Monday, April 30, 2007

Lords of Awesome

Yesterday was the third meeting of the C-U Run Club '07, a group based upon this post over at ars luddi. The basic deal is that everyone in the club has to run at least once, but they get absolute freedom in selecting their game. So far we've played Iron Gauntlets, d2o-ified Star Frontiers, and now Tom Moldvay's genre-smashing Lords of Creation. It was my turn to GM and I was sick and tired of referring to LoC as my favorite RPG I've never played.

I ran a hacked-up and streamlined version of the official LoC module Omegakron, which takes place in the post-apocalyptic ruins of Akron, OH. (Uh... Spoiler Alert?) Basically, I used the innards of the module with my own intro and conclusion bolted on. The introduction was that each of the PCs had been summoned by Vroona, the Guardian of Progress. From her Glass Castle beyond time and space she monitors the Sea of Possibilities, where new universes are born. A parallel timeline where Earth suffered a fullscale nuclear war in the mid-21st century was solidifying out of the possibilities, threatening to replace the prime timeline where that war was only a brief exchange of battlefield-level tactical nukes.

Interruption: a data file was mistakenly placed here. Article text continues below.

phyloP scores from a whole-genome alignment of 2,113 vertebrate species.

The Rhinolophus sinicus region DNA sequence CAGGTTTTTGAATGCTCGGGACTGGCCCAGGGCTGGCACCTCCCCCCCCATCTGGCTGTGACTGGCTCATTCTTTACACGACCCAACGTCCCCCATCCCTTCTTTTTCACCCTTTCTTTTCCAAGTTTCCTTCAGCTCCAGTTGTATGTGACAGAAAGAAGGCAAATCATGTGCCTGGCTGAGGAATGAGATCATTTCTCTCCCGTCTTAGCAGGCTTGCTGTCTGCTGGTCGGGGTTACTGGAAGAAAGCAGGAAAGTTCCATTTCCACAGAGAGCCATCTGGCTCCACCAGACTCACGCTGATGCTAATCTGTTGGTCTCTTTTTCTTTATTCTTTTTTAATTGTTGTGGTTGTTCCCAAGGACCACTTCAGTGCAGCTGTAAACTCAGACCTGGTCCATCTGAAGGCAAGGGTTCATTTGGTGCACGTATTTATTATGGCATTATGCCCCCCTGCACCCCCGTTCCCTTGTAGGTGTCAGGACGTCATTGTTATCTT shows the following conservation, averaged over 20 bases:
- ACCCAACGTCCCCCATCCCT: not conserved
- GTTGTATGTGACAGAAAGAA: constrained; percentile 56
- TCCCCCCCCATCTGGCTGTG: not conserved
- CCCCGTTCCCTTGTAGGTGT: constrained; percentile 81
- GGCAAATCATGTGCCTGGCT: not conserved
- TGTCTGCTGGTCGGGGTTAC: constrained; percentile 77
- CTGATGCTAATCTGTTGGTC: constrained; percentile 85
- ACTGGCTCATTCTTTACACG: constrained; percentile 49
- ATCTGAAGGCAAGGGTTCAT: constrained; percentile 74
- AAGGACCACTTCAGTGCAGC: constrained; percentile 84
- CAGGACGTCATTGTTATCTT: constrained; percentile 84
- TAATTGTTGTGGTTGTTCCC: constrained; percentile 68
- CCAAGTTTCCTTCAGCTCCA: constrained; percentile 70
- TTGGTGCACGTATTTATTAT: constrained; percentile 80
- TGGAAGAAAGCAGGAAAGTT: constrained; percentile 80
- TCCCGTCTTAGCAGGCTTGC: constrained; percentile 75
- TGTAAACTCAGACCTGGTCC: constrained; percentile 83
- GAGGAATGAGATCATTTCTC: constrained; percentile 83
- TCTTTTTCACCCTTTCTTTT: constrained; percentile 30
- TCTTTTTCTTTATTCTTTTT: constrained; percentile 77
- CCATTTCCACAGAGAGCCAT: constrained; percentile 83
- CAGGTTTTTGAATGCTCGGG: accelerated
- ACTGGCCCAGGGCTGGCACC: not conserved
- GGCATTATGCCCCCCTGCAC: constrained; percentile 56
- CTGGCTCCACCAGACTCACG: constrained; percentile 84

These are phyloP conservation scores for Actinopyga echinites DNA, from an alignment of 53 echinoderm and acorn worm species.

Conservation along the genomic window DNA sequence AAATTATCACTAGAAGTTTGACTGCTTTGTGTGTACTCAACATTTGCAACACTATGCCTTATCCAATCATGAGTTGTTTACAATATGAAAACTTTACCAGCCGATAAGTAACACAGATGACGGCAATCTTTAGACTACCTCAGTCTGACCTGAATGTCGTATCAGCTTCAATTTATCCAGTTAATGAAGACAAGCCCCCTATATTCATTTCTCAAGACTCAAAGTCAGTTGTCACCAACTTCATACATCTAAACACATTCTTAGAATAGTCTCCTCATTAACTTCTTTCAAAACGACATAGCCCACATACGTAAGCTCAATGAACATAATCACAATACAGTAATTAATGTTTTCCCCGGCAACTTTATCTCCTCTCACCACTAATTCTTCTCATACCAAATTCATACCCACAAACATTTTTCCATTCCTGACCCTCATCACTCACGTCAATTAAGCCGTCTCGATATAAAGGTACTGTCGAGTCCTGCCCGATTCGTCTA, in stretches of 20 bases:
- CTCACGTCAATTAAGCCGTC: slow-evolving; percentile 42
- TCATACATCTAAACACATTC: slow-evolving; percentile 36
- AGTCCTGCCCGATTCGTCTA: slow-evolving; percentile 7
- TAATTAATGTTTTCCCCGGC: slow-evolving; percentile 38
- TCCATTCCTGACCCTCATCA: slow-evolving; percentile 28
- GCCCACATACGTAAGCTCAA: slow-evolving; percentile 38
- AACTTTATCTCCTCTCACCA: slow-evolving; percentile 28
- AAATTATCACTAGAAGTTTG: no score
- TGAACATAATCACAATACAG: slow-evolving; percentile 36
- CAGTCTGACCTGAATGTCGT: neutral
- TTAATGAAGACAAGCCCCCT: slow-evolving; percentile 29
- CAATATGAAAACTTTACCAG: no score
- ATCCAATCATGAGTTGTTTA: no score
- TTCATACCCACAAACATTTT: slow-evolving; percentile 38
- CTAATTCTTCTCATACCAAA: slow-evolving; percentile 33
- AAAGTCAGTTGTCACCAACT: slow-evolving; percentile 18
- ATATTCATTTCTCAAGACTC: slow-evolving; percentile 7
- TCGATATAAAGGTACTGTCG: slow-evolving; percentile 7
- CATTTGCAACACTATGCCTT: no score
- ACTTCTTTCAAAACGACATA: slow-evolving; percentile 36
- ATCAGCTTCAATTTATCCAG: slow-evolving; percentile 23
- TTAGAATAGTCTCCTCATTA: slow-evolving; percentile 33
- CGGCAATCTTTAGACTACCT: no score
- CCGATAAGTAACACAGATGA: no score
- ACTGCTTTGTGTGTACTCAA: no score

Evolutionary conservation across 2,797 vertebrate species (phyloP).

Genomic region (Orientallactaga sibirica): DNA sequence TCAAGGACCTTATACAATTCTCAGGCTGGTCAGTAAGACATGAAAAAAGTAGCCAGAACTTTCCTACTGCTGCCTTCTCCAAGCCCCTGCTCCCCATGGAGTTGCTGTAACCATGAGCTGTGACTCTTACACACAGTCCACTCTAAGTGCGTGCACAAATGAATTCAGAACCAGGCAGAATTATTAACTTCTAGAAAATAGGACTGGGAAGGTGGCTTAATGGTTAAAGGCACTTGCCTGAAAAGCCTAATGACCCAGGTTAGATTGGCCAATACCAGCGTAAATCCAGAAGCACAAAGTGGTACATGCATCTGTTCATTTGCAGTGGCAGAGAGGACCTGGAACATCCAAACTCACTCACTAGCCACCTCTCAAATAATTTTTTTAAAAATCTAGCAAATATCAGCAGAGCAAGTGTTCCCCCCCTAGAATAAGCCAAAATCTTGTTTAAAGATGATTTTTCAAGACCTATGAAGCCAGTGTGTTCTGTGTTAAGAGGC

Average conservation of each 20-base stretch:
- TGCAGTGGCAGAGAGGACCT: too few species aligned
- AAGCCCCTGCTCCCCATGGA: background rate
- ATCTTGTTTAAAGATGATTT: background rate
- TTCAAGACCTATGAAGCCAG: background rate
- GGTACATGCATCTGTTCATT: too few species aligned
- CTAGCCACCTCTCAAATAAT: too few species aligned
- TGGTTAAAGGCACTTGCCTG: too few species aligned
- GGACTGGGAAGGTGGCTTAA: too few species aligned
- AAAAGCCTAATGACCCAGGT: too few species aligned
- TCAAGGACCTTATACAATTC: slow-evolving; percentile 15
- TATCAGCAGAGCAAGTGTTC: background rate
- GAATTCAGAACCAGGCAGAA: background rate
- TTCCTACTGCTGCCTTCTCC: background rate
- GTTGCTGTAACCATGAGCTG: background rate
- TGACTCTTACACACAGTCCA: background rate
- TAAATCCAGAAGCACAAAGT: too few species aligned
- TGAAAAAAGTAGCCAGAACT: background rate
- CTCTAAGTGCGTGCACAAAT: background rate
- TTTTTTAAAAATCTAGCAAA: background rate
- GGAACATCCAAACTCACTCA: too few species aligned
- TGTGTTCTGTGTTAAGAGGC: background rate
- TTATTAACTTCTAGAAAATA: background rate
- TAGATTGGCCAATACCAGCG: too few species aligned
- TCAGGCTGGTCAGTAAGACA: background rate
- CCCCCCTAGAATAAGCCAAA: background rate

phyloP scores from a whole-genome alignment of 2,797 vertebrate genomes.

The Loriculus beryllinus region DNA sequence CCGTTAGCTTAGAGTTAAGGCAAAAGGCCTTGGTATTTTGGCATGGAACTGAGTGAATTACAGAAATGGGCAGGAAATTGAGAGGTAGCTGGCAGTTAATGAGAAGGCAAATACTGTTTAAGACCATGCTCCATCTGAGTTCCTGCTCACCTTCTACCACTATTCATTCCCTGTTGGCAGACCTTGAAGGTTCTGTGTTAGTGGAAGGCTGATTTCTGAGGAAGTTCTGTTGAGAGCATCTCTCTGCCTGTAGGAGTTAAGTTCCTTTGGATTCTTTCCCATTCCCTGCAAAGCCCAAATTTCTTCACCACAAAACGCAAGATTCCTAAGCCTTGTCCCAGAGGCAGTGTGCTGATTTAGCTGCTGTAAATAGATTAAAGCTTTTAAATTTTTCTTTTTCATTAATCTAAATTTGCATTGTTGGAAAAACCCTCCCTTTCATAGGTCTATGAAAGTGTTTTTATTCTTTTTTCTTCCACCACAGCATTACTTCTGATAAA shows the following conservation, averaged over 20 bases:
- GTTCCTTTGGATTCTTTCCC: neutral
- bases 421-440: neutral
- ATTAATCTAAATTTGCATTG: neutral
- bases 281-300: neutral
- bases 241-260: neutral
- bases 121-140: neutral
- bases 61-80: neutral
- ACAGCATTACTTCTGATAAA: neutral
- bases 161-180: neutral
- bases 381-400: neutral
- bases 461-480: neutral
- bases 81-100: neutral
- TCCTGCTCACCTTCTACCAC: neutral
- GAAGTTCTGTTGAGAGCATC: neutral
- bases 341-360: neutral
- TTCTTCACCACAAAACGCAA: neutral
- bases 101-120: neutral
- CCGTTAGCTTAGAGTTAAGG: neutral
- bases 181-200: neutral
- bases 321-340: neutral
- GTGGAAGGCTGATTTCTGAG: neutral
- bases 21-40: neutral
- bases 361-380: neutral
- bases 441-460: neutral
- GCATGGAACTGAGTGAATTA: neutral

Vroona regularly deals with these sorts of threats as Guardian of Progress, but some force from within the faux reality was resisting all her efforts. So she enlisted some agents to enter the post-apoc baby universe and stop it from becoming real. Enter the PCs. In case of just such emergencies Vroona has cultivated a number of uniquely capable individuals. From ancient Greece comes King Agamemnon (more specifically, the version played by Sean Connery in Time Bandits). From the late 19th century we get young Aleister Crowley, occult rake. Hailing from the swinging sixties is that superbad cat Counte Dante. And from the far future of Imperial Terra is Victory Jones, Space Ranger!